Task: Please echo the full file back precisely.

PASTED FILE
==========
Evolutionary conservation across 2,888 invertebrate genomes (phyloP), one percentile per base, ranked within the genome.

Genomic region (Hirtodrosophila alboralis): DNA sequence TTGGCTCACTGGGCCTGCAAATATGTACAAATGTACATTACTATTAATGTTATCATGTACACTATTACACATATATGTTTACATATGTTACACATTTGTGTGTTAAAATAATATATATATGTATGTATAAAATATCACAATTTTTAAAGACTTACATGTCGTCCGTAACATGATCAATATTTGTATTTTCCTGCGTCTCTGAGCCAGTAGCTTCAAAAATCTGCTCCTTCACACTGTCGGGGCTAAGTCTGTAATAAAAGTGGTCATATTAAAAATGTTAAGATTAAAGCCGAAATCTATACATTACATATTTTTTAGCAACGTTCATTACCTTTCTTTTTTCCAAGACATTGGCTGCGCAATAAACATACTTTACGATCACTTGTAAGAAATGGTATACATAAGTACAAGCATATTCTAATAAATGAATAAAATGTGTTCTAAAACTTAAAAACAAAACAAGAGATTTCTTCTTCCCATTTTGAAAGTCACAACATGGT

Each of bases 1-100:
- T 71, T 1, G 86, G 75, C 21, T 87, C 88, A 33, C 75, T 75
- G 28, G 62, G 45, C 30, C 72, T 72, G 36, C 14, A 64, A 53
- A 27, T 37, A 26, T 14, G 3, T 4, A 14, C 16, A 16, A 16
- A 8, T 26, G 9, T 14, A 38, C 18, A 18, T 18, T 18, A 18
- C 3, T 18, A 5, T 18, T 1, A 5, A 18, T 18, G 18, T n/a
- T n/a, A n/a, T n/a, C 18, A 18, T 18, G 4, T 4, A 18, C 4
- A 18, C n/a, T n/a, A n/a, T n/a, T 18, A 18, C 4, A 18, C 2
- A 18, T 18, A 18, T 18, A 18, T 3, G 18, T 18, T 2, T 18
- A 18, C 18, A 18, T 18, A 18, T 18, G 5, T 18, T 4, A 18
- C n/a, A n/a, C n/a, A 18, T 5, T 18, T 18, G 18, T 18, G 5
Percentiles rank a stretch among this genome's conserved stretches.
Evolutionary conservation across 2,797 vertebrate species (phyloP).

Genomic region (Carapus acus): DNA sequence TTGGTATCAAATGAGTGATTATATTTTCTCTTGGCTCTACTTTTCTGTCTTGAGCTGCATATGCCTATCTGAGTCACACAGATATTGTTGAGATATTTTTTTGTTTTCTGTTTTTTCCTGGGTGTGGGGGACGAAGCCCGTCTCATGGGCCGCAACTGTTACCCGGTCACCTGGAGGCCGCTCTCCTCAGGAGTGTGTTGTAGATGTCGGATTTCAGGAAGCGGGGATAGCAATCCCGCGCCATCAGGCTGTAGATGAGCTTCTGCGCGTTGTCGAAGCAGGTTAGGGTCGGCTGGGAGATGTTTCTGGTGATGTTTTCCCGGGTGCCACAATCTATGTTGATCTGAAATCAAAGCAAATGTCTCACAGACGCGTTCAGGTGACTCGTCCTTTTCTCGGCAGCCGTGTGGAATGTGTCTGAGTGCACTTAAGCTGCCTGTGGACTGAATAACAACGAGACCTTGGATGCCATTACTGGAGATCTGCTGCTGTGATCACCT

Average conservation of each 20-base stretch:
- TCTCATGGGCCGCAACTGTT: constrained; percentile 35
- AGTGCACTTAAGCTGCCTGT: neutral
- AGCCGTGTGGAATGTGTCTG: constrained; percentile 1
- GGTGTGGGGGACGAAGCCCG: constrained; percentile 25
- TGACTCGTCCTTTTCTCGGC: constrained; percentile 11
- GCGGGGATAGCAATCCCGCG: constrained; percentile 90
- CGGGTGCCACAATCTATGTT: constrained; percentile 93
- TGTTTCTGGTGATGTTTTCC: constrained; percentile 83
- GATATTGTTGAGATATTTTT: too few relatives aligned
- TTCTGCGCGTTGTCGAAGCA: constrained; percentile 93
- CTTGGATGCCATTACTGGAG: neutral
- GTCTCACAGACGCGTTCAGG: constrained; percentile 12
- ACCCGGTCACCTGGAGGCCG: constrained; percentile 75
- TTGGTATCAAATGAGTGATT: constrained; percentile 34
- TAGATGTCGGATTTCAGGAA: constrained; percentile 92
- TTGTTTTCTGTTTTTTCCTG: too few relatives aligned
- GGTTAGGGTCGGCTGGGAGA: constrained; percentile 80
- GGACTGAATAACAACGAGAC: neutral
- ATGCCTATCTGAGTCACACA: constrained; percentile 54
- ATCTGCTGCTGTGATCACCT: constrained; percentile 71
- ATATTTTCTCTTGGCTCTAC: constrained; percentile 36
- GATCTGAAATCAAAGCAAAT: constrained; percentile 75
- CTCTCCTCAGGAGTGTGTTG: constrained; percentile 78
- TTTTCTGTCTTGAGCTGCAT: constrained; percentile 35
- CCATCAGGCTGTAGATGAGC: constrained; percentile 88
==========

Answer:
Evolutionary conservation across 2,888 invertebrate genomes (phyloP), one percentile per base, ranked within the genome.

Genomic region (Hirtodrosophila alboralis): DNA sequence TTGGCTCACTGGGCCTGCAAATATGTACAAATGTACATTACTATTAATGTTATCATGTACACTATTACACATATATGTTTACATATGTTACACATTTGTGTGTTAAAATAATATATATATGTATGTATAAAATATCACAATTTTTAAAGACTTACATGTCGTCCGTAACATGATCAATATTTGTATTTTCCTGCGTCTCTGAGCCAGTAGCTTCAAAAATCTGCTCCTTCACACTGTCGGGGCTAAGTCTGTAATAAAAGTGGTCATATTAAAAATGTTAAGATTAAAGCCGAAATCTATACATTACATATTTTTTAGCAACGTTCATTACCTTTCTTTTTTCCAAGACATTGGCTGCGCAATAAACATACTTTACGATCACTTGTAAGAAATGGTATACATAAGTACAAGCATATTCTAATAAATGAATAAAATGTGTTCTAAAACTTAAAAACAAAACAAGAGATTTCTTCTTCCCATTTTGAAAGTCACAACATGGT

Each of bases 1-100:
- T 71, T 1, G 86, G 75, C 21, T 87, C 88, A 33, C 75, T 75
- G 28, G 62, G 45, C 30, C 72, T 72, G 36, C 14, A 64, A 53
- A 27, T 37, A 26, T 14, G 3, T 4, A 14, C 16, A 16, A 16
- A 8, T 26, G 9, T 14, A 38, C 18, A 18, T 18, T 18, A 18
- C 3, T 18, A 5, T 18, T 1, A 5, A 18, T 18, G 18, T n/a
- T n/a, A n/a, T n/a, C 18, A 18, T 18, G 4, T 4, A 18, C 4
- A 18, C n/a, T n/a, A n/a, T n/a, T 18, A 18, C 4, A 18, C 2
- A 18, T 18, A 18, T 18, A 18, T 3, G 18, T 18, T 2, T 18
- A 18, C 18, A 18, T 18, A 18, T 18, G 5, T 18, T 4, A 18
- C n/a, A n/a, C n/a, A 18, T 5, T 18, T 18, G 18, T 18, G 5
Percentiles rank a stretch among this genome's conserved stretches.
Evolutionary conservation across 2,797 vertebrate species (phyloP).

Genomic region (Carapus acus): DNA sequence TTGGTATCAAATGAGTGATTATATTTTCTCTTGGCTCTACTTTTCTGTCTTGAGCTGCATATGCCTATCTGAGTCACACAGATATTGTTGAGATATTTTTTTGTTTTCTGTTTTTTCCTGGGTGTGGGGGACGAAGCCCGTCTCATGGGCCGCAACTGTTACCCGGTCACCTGGAGGCCGCTCTCCTCAGGAGTGTGTTGTAGATGTCGGATTTCAGGAAGCGGGGATAGCAATCCCGCGCCATCAGGCTGTAGATGAGCTTCTGCGCGTTGTCGAAGCAGGTTAGGGTCGGCTGGGAGATGTTTCTGGTGATGTTTTCCCGGGTGCCACAATCTATGTTGATCTGAAATCAAAGCAAATGTCTCACAGACGCGTTCAGGTGACTCGTCCTTTTCTCGGCAGCCGTGTGGAATGTGTCTGAGTGCACTTAAGCTGCCTGTGGACTGAATAACAACGAGACCTTGGATGCCATTACTGGAGATCTGCTGCTGTGATCACCT

Average conservation of each 20-base stretch:
- TCTCATGGGCCGCAACTGTT: constrained; percentile 35
- AGTGCACTTAAGCTGCCTGT: neutral
- AGCCGTGTGGAATGTGTCTG: constrained; percentile 1
- GGTGTGGGGGACGAAGCCCG: constrained; percentile 25
- TGACTCGTCCTTTTCTCGGC: constrained; percentile 11
- GCGGGGATAGCAATCCCGCG: constrained; percentile 90
- CGGGTGCCACAATCTATGTT: constrained; percentile 93
- TGTTTCTGGTGATGTTTTCC: constrained; percentile 83
- GATATTGTTGAGATATTTTT: too few relatives aligned
- TTCTGCGCGTTGTCGAAGCA: constrained; percentile 93
- CTTGGATGCCATTACTGGAG: neutral
- GTCTCACAGACGCGTTCAGG: constrained; percentile 12
- ACCCGGTCACCTGGAGGCCG: constrained; percentile 75
- TTGGTATCAAATGAGTGATT: constrained; percentile 34
- TAGATGTCGGATTTCAGGAA: constrained; percentile 92
- TTGTTTTCTGTTTTTTCCTG: too few relatives aligned
- GGTTAGGGTCGGCTGGGAGA: constrained; percentile 80
- GGACTGAATAACAACGAGAC: neutral
- ATGCCTATCTGAGTCACACA: constrained; percentile 54
- ATCTGCTGCTGTGATCACCT: constrained; percentile 71
- ATATTTTCTCTTGGCTCTAC: constrained; percentile 36
- GATCTGAAATCAAAGCAAAT: constrained; percentile 75
- CTCTCCTCAGGAGTGTGTTG: constrained; percentile 78
- TTTTCTGTCTTGAGCTGCAT: constrained; percentile 35
- CCATCAGGCTGTAGATGAGC: constrained; percentile 88